I think the mode of influence has a lot to do with it. The usual sense of artificial selection (as in animal or crop breeding) involves human intervention in every generation. Breeders choose which specific individuals to cross to promote the traits they want.

    That didn’t happen here (and couldn’t in any practical sense). The experimenters simply set up a fitness landscape and let evolution find its own way through that landscape. That makes it natural selection in my book.

  33. #33 Kel
    January 11, 2009

    In that sense, is sexual selection a form of artificial selection when done by humans?

  34. #34 Gregory Kusnick
    January 11, 2009

    In that sense, is sexual selection a form of artificial selection when done by humans?

    I’d say no. (There’s no conscious plan spanning generations.) But arranged marriages might be.

  35. #35 Cubist
    January 11, 2009

    Meteorology doesn’t cover where Earth’s atmosphere came from in the first place.
    Orbital mechanics doesn’t cover how the planets originally formed.
    Why should anybody think that evolution includes how life originally formed?

  36. #36 hje
    January 11, 2009

    Then they tried to enhance their capabilities, by letting them work together…

  37. #37 Katkinkate
    January 11, 2009

    Cubist, many of them think the theory of evolution is about how everything came into existance, from the big bang to now. All under the control of the great god Darwin.

  38. #38 PeteC
    January 12, 2009

    People often wonder why these kinds of prebiotic reactions aren’t going on all the time in the world around us…..

    PZ’s following explanation is exactly right, but of course (as PZ knows) the credit for originating the counterargument goes to Charles Darwin in a letter to Joseph Hooker:

    It is often said that all the conditions for the first production of a living organism are present, which could ever have been present. But if (and Oh! what a big if!) we could conceive in some warm little pond, with all sorts of ammonia and phosphoric salts, light, heat, electricity, etc., present, that a protein compound was chemically formed ready to undergo still more complex changes, at the present day such matter would be instantly devoured or absorbed, which would not have been the case before living creatures were formed. (Emphasis mine)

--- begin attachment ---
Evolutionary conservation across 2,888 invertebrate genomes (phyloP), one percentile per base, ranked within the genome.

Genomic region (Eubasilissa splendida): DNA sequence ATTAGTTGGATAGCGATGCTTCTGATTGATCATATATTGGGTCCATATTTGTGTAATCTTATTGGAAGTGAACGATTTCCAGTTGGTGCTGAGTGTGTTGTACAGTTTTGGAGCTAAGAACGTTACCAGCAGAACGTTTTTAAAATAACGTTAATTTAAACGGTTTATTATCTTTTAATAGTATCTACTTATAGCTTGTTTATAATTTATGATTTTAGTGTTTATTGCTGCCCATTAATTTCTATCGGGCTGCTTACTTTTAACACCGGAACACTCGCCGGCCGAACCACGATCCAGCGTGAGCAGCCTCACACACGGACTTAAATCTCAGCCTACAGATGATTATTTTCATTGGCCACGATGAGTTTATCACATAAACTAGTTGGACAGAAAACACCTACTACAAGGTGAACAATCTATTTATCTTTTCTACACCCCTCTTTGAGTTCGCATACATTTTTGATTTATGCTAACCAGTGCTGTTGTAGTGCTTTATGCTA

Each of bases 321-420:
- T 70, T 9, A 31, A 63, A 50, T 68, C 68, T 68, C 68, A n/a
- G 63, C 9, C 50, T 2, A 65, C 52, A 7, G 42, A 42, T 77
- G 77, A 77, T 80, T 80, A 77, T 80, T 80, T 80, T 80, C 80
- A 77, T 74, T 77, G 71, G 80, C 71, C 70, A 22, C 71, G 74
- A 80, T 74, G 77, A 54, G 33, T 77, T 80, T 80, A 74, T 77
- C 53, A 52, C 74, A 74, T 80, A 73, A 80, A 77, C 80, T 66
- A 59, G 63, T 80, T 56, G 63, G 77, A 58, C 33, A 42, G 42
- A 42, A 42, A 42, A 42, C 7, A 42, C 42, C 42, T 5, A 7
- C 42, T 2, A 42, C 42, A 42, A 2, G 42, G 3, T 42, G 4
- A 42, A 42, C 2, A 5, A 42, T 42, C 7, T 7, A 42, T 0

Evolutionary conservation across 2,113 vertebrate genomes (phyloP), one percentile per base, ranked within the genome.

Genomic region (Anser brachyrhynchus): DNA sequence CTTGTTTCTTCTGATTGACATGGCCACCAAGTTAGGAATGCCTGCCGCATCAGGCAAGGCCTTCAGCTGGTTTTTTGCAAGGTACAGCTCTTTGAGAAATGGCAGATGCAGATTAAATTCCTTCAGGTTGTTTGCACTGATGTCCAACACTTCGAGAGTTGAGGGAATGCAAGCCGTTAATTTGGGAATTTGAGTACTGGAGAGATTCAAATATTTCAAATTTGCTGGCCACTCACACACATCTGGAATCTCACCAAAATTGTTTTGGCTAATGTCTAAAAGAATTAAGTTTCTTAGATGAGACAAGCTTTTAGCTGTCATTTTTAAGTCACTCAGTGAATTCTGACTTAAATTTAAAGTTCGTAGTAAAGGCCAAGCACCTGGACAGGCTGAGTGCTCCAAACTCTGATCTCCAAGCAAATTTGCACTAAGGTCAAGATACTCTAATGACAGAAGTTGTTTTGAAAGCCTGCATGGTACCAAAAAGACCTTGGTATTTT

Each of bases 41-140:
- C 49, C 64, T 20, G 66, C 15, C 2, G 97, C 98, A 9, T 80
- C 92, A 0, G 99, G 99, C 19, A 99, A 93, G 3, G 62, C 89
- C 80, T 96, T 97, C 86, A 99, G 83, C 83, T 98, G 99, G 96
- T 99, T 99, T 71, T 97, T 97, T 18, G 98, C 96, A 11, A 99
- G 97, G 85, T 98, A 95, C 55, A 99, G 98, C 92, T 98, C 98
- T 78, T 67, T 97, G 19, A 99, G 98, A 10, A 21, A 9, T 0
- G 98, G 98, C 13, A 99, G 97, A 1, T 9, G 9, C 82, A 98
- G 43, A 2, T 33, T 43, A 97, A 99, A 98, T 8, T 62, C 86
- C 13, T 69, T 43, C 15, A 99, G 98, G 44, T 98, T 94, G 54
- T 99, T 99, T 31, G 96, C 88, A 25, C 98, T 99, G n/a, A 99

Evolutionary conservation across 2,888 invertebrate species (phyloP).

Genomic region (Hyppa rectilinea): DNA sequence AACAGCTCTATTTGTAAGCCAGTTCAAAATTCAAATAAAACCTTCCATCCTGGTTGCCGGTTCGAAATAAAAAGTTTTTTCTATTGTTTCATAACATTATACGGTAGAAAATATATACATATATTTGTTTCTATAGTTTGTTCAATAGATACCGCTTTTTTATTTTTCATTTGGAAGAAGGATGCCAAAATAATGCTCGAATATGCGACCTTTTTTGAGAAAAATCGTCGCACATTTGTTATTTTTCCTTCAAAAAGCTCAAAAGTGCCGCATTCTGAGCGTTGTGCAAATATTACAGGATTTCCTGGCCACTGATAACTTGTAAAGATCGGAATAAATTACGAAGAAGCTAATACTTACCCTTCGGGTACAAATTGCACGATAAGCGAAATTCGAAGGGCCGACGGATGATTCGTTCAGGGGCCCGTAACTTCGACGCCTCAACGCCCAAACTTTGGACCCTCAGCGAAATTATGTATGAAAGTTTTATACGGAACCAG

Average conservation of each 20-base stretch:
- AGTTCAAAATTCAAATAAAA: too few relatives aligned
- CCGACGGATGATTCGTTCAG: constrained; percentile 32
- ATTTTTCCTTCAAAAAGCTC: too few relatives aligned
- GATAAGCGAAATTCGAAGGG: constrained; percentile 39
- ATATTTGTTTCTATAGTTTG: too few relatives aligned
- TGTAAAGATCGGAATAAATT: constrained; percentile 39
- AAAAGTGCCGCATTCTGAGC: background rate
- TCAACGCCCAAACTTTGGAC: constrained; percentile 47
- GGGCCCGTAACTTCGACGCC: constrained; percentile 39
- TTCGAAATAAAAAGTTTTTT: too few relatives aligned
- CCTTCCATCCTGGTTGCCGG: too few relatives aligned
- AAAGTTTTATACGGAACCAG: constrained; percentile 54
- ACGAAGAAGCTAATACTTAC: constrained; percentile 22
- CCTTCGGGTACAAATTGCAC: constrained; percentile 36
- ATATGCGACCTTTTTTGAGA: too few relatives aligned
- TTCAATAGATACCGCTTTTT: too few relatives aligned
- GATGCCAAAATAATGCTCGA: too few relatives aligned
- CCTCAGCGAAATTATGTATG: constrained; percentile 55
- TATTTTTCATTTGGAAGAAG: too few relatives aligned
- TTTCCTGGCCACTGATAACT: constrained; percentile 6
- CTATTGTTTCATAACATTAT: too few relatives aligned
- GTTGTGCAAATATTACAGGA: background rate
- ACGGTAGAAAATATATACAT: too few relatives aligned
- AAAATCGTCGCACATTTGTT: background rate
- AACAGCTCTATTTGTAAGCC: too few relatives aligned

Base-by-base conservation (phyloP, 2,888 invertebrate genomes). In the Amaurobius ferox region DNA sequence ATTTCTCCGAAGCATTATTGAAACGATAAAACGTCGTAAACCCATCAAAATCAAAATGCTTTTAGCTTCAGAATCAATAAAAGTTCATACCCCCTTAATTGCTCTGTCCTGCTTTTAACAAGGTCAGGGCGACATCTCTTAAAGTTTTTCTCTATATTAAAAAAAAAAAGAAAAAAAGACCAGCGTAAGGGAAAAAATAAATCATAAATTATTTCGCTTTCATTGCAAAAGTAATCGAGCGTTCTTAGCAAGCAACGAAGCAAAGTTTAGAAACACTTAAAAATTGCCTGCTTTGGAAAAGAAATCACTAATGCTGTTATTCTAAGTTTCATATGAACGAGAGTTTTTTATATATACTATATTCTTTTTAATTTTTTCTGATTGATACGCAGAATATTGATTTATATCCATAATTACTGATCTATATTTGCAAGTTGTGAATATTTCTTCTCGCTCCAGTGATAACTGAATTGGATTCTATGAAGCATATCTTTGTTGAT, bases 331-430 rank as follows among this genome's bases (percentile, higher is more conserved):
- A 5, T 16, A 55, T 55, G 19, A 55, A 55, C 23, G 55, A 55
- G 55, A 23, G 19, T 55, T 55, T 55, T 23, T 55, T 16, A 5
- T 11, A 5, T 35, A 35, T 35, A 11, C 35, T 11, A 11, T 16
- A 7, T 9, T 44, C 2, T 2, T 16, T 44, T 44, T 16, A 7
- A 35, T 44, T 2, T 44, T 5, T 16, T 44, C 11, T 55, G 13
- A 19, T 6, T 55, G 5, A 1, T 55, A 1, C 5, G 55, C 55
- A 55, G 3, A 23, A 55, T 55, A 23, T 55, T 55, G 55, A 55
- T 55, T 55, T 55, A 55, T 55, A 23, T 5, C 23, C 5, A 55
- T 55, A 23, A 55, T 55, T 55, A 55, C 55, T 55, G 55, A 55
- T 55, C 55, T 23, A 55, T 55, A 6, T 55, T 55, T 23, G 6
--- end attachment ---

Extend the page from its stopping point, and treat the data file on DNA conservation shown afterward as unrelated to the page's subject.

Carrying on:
What a big if.. so many researchers are creating enough warm ponds these days that we may eventually regard abiogenesis as trivial. Not that we will understand in detail how it really happened on earth, but we may someday be able to regard the problem with nonchalance. “Of course replicators emerged on earth, how could they not?”…

  39. #39 amphiox
    January 12, 2009

    On the “evolution has nothing to do with the origin of life” argument:

    I think the accurate thing to say that evolutionary theory does not attempt to explain the origin of life, and is not dependent on any particular mechanism for the origin of life. Once a lifeform arises, it will begin to evolve. Humans might intelligently design a lifeform in a lab somewhere, someday, but that lifeform would start evolving the moment we took our eyes off it (probably even before).

    Whether or not evolutionary mechanisms were involved in the origin if life is another question entirely, and depends at least partly on exactly how you define “life.” Because if, for example, you define life as any chemical self-replicator, then, by definition, the moment you get replication, you have life, and since evolutionary mechanisms all require self-replication, then by definition, evolutionary mechanisms cannot be involved in the origin of life.

    If, on the other hand, you define life as something more complicated that just a chemical replicator, then, clearly, there is much room for evolutionary mechanisms to have a hand in its origin.